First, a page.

The Columbia Boulevard Wastewater Treatment Plant Engineering Building by Skylab Architecture

The Columbia Boulevard Wastewater Treatment Plant was constructed in 1950 as an industrial site to treat the city’s combined wastewater and storm water now serving 600,000 residents in Portland, Oregon. In recent times, this municipal works project has become increasingly public through efforts to highlight the importance of sustainable infrastructure. Over the past 16 years, engineering staff on site worked out of portable trailers that became unsuitable for occupation.

The new 11,490 square-foot Engineering Building and site development project was proposed to create replacement office space while also establishing a new public interface for the Plant. The program included office space for 36 engineers and construction management staff, a visitor reception space and public meeting spaces all to be developed within a sustainable landscape.

The new single-storey building was oriented along the path of the sun featuring seven folded cast-in-place concrete roof forms that channel storm water sustainably through the eco-roof. The storm water then drains along the berms into a visible storm water collection system leading back to the Columbia Slough.

As an intentional demonstration, the building and its immediate landscape employ signage and educational elements to celebrate the Columbia Slough ecosystem where the project is located as well as share information about the regional watershed. Inspired by the native landscape and its industrial past, the building is an elegant combination of landform, indigenous planting, formal geometry, and durable construction systems that support staff and the public interface.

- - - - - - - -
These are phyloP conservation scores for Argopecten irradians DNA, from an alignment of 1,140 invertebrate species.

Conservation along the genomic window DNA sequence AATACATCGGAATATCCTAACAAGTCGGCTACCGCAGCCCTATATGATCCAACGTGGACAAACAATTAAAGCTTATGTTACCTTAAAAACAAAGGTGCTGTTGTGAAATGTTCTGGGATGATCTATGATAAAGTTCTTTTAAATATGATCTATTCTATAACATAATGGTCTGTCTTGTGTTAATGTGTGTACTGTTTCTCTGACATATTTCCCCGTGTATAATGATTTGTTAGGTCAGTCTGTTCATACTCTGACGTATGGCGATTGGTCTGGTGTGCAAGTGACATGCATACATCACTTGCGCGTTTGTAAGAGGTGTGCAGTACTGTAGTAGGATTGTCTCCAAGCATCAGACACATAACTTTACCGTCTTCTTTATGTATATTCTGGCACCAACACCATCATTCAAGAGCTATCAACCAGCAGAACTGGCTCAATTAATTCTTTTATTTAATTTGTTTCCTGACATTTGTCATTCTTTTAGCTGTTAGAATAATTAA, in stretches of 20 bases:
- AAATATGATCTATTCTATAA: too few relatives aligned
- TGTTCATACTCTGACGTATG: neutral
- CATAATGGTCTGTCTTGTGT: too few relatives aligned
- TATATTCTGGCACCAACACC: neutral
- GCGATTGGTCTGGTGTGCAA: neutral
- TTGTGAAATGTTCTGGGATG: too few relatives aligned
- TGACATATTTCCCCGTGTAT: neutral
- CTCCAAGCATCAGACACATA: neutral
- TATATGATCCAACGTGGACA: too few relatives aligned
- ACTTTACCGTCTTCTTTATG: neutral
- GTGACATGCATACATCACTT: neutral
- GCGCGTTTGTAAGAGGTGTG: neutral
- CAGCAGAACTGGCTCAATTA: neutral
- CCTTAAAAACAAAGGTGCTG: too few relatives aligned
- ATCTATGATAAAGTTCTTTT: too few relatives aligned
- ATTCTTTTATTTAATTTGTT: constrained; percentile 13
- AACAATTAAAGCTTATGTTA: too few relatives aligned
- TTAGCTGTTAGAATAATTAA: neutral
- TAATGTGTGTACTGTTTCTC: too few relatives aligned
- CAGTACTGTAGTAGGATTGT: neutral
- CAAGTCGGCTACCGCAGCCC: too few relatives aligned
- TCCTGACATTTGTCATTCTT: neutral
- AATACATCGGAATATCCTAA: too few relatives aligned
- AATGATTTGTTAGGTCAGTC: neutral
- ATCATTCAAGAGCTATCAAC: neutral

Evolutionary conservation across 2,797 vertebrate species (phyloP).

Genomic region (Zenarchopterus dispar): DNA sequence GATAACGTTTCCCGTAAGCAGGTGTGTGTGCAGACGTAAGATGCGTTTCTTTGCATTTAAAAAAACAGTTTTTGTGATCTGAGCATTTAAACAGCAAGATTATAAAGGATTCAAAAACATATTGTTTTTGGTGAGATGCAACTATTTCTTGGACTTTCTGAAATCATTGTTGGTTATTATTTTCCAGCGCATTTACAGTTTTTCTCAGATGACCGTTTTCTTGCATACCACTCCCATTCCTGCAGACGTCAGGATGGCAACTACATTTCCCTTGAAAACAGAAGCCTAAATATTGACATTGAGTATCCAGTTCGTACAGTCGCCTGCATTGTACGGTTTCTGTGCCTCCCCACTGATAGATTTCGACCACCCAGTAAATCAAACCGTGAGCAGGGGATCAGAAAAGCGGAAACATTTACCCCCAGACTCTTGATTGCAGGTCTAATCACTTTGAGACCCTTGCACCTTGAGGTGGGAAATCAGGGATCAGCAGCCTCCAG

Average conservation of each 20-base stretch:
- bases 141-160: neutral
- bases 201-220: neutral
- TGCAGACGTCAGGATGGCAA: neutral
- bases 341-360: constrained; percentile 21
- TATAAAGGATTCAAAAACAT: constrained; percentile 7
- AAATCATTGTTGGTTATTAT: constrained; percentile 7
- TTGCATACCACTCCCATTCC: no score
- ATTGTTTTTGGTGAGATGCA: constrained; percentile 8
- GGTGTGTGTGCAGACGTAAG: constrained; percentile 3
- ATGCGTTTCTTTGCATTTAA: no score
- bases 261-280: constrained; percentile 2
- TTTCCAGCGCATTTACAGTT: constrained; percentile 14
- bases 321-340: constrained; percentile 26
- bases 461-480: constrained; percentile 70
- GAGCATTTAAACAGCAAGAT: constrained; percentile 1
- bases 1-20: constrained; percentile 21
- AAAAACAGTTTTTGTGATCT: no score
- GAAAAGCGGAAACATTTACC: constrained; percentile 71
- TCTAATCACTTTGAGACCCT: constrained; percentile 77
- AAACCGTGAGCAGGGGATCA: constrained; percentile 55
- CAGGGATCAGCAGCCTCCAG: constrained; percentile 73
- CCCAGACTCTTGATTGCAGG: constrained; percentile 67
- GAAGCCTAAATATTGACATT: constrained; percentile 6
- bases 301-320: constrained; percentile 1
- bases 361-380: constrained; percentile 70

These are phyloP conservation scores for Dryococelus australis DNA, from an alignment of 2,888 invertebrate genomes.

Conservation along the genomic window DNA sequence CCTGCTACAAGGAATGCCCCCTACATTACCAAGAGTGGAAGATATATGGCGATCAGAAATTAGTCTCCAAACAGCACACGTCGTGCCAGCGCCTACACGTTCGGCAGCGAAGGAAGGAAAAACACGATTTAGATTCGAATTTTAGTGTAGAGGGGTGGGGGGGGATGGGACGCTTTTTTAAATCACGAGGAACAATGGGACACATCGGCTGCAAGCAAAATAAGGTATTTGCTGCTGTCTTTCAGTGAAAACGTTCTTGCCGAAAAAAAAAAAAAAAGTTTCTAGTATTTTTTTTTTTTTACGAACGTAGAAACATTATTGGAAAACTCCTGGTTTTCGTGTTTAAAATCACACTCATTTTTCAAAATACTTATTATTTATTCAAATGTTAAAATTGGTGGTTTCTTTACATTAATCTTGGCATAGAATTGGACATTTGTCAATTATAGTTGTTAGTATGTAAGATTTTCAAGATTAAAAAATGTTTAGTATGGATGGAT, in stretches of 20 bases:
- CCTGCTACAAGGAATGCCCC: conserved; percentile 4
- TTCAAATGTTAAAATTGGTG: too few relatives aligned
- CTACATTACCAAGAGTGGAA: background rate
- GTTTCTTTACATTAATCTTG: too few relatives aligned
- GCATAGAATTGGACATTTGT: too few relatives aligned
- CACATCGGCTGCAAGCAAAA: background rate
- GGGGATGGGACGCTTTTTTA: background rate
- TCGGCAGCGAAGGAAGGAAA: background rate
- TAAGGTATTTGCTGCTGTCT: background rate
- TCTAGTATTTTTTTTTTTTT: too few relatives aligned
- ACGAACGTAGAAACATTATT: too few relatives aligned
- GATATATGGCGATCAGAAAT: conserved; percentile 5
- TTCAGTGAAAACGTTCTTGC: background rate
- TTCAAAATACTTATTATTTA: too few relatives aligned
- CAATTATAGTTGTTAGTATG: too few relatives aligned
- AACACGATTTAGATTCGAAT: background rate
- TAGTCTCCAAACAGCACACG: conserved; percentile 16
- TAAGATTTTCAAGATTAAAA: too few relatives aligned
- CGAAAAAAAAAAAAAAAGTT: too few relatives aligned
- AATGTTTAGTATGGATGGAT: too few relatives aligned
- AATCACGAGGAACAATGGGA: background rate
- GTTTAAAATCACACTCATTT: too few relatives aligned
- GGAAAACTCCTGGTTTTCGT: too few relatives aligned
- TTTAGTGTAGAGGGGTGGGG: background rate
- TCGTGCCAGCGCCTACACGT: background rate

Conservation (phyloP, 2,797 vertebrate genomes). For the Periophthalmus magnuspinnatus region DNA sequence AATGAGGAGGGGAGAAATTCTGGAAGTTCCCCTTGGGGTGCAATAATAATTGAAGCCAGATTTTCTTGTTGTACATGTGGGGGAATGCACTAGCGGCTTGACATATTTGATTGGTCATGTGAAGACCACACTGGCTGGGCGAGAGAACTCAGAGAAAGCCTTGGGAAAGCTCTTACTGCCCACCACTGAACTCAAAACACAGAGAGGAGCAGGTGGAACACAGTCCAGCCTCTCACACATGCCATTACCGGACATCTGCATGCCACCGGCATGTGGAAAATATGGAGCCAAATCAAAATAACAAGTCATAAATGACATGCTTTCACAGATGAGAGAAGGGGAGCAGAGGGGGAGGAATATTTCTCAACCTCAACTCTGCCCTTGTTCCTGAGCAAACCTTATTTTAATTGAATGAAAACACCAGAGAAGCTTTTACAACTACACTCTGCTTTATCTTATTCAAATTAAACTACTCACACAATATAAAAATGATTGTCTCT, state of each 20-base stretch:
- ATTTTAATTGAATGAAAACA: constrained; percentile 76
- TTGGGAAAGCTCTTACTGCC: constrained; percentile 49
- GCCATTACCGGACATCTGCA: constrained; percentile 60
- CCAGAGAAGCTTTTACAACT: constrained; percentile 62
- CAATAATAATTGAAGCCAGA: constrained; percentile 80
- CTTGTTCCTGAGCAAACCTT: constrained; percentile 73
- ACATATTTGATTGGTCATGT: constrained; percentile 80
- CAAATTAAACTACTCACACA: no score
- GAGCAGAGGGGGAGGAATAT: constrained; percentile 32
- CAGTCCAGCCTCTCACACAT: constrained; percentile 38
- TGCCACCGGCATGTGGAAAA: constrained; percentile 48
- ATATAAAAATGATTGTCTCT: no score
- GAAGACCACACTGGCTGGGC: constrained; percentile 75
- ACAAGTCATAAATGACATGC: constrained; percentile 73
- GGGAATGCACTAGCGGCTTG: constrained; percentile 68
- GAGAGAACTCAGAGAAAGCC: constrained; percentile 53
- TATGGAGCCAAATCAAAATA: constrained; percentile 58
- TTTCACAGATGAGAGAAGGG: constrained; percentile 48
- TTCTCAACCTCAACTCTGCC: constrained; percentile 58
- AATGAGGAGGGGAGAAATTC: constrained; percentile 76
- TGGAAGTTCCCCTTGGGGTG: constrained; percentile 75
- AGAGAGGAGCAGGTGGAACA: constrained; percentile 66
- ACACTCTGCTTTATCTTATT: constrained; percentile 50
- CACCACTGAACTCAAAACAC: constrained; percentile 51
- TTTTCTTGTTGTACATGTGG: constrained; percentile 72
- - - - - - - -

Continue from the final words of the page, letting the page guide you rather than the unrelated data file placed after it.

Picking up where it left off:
The site development transformed and redefined the transportation traffic flow to create a newly formed pedestrian central green space used for educational tours of the plant and as a commons for the overall plant staff. This commons space replaced the original axial road leading into the plant improving vehicular circulation, plant security, parking organisation to create a shared central gathering space.

Juxtaposing the soft, vegetated southern edge, the building’s northern facade is a dynamic, serrated curtain wall that tracks the circular path of the commons. Exterior stainless steel solar shades and a system of clerestory windows create modulated day lighting in concert with a fully glazed operable north facade connecting the interior spaces with the central green space.

The mechanical system is a heat pump system that taps into the plant’s process water source for heating and cooling. While the building has a photovoltaic system it also benefits from an on- site co-generation plant for power.

 

 

 

Info and images © Skylab Architecture

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